Not so long ago, most people had no idea that the waters of the Bahamas in general – and Abaco in particular – contained a small population of these curious, gentle, trusting creatures. When I first wrote about them and their adventures, there was surprise – maybe disbelief. A few years later, all that has changed thanks to theBMMROand an outreach program that raised awareness – and consequently the sighting and reporting – of manatees. They are now widely recognised as they nose their way round harbours, docks and landing stages – and quite rightly they still excite delight and a degree of wonderment.
You can find out more – lots more – about Bahamas manatees on my page HERE. I have a post in progress about recent manatee developments with a rescue one but alas I have found I have already run out of week through some kind of bizarre time / space continuum dislocation (specifically, flagrant time-mismanagement). So I am posting a few adorable images to be going on with.
And remember, if you happen to see one, please do report it to the BMMRO or let me know. Useful data includes date, location and a description if possible of any damage – notches and nicks – to the paddle (= tail). It’s a good method for ID. Photos a bonus. Every sighting adds to the database of knowledge about these strangest of creatures of the Bahamian seas. And you’ll be pleased to know that they are undoubtedly managing to breed in the Bahamas: there are baby manatees to prove it…
Gina (adult female) and her calf – last seen August 6th, 2015 in Spanish Wells Key feature – numerous paddle cuts; white oval scar on left side of back; linear scar on posterior right side of body
BAHAMAS MANATEE MAGIC ON ABACO & BEYOND
Four years ago, there were no manatees in Abaco waters. Then a couple of adventuresome sirenians made the trip over from the Berry Is. and since then, there have been at least one, sometimes two and occasionally three resident on Abaco. And for slow, gentle, animals they certainly move around, too. In the past, I wrote quite often about the manatees, charting their journeys based on satellite tracking and sightings. I reported the tantalising prospect of the young male, Randy, hooking up with young female Georgie in Cherokee Sound, only to turn back when he reached Little Harbour. You can read more about the manatees of Abaco on my manatee pageHERE.
Georgie’s epic trip (Sept 12) continued to Cherokee Sound; and Randy’s ‘pursuit’ (Sept 14)
The most comprehensive source for Bahamas Manatee information is now to be found by joining the open Facebook group BAHAMA MANATEE CLUB, skilfully curated by Felice Leanne Knowles. There, you can follow the meanderings of your favourite Abaco manatee, watching as he or she moves around the island and cays. In recent months there have been sightings of single or pairs of manatees in several places, including Sandy Point, Little harbour, Marsh Harbour, Schooner Bay and Hope Town Harbour (where two are right now). Here’s an excellent example of how, just like a Beach Boy, an Abaco manatee gets around. In July, Randy moved from Sandy Point to Schooner Bay in 2 days. The big question is, did he travel round the longer top route, as he has in the past; or (more likely in the time taken) via Hole-in-the-Wall?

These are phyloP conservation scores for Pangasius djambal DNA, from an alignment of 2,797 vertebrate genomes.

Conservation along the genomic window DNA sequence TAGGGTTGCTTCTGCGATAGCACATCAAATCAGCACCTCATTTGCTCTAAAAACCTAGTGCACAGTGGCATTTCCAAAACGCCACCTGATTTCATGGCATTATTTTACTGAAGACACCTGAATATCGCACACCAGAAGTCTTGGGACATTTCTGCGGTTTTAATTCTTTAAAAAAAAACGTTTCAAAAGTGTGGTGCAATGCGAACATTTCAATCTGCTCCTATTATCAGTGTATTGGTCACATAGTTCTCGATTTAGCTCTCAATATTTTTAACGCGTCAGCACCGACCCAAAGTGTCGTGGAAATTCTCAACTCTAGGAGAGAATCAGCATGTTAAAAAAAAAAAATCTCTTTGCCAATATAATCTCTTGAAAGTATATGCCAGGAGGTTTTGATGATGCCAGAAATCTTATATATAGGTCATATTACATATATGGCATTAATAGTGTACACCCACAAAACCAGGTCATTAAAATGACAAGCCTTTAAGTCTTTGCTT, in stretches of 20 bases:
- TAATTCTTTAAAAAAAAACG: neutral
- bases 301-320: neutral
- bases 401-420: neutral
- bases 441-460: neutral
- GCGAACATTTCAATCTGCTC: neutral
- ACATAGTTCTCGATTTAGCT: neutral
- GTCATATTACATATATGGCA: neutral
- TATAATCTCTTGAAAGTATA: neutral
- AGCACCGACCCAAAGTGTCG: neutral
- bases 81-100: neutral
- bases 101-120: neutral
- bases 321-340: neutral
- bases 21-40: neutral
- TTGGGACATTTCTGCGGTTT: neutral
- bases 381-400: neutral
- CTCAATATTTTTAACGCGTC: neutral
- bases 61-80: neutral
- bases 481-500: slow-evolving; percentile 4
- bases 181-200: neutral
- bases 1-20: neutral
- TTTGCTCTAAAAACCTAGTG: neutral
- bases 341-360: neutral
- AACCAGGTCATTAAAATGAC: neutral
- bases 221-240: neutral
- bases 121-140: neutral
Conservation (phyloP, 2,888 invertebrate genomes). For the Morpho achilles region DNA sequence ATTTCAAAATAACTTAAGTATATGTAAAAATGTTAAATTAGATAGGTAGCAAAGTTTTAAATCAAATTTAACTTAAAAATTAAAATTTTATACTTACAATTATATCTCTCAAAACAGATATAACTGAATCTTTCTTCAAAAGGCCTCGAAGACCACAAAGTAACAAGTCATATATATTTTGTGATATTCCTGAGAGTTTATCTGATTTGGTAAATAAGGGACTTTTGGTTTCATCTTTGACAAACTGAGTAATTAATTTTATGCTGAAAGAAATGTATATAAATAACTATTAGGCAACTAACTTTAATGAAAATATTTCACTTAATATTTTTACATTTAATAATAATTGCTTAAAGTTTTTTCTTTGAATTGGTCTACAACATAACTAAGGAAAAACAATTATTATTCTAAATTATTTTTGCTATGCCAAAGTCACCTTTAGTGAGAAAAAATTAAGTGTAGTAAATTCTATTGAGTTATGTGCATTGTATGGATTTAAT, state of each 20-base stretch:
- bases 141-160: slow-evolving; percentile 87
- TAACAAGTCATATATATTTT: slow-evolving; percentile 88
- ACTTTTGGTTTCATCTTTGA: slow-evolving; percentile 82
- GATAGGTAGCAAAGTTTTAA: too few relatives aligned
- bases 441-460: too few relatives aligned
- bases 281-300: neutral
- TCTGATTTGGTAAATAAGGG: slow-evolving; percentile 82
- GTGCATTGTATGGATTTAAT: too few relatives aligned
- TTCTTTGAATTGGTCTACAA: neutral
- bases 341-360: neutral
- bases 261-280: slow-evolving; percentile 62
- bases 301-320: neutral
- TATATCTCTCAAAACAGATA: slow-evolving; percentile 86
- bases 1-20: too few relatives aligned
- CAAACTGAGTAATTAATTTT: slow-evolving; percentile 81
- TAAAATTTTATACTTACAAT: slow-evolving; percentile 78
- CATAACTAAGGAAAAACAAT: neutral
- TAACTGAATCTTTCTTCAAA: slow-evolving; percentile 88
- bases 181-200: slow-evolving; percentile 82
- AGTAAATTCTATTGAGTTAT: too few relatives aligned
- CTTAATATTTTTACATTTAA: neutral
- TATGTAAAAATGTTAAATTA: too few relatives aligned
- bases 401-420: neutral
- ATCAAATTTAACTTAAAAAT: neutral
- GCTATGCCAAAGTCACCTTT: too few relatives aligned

Randy the Abaco Manatee goes swimabout
Felice has just produced a great map that shows the present locations of all the Bahamas manatees currently recorded. She has also supplied photos and information about them. Most have names and are well-known to the research team and the locals where they stay. There is one new calf – Gina’s – this year. One or two manatees are new on the scene and have yet to be identified or named.
Manatees Throughout The Bahamas
The map shows the last location of the named manatees. The pink dots label females, the green dots label males, and the yellow dots label unknown manatees. The number of unknown manatees has been approximated to reduce error. The photos are of the individual manatees with dates and specific locations of their most recent sighting. We do not have enough data and photos to confirm the unknowns labeled. Any help from the public would be greatly appreciated. Send sighting reports tohttp://www.bahamaswhales.org/sightings/index.htmlNB Felice points out“Full body and paddle photos are very important for the identification of manatees. Facial shots do not provide enough information for a manatee to be identified”
Georgie (sub-adult female) Last seen in Casuarina, Abaco 9th July, 2015 Key feature – 2 pink scars on the right posterior of her body